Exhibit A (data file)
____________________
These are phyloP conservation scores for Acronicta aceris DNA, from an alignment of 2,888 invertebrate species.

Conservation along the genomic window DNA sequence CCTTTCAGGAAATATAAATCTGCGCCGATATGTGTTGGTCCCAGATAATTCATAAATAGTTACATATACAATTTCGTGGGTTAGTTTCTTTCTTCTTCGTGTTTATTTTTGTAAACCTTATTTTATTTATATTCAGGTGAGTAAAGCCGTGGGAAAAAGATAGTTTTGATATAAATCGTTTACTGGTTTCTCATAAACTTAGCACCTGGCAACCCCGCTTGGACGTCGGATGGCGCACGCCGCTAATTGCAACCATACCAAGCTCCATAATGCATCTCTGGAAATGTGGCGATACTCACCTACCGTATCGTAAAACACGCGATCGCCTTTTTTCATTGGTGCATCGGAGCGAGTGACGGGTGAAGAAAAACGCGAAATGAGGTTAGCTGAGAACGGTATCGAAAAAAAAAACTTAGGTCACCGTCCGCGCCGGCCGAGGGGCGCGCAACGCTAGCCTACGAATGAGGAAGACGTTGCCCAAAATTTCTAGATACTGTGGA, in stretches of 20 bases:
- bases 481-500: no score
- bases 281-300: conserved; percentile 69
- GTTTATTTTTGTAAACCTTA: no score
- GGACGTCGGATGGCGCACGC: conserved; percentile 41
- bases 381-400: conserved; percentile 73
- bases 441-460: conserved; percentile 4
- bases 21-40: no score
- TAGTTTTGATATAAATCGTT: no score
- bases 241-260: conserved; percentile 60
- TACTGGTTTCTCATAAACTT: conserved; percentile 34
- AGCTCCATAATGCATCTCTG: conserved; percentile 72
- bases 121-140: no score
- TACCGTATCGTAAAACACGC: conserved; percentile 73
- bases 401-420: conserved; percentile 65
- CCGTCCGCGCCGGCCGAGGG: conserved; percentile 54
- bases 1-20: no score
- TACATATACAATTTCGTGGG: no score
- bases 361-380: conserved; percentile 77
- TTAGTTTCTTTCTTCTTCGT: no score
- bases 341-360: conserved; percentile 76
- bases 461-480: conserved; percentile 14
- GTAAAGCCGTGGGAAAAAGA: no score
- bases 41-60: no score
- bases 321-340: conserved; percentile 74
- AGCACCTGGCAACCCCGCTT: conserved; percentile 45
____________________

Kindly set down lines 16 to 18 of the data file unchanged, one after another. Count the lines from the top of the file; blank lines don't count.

- bases 401-420: conserved; percentile 65
- CCGTCCGCGCCGGCCGAGGG: conserved; percentile 54
- bases 1-20: no score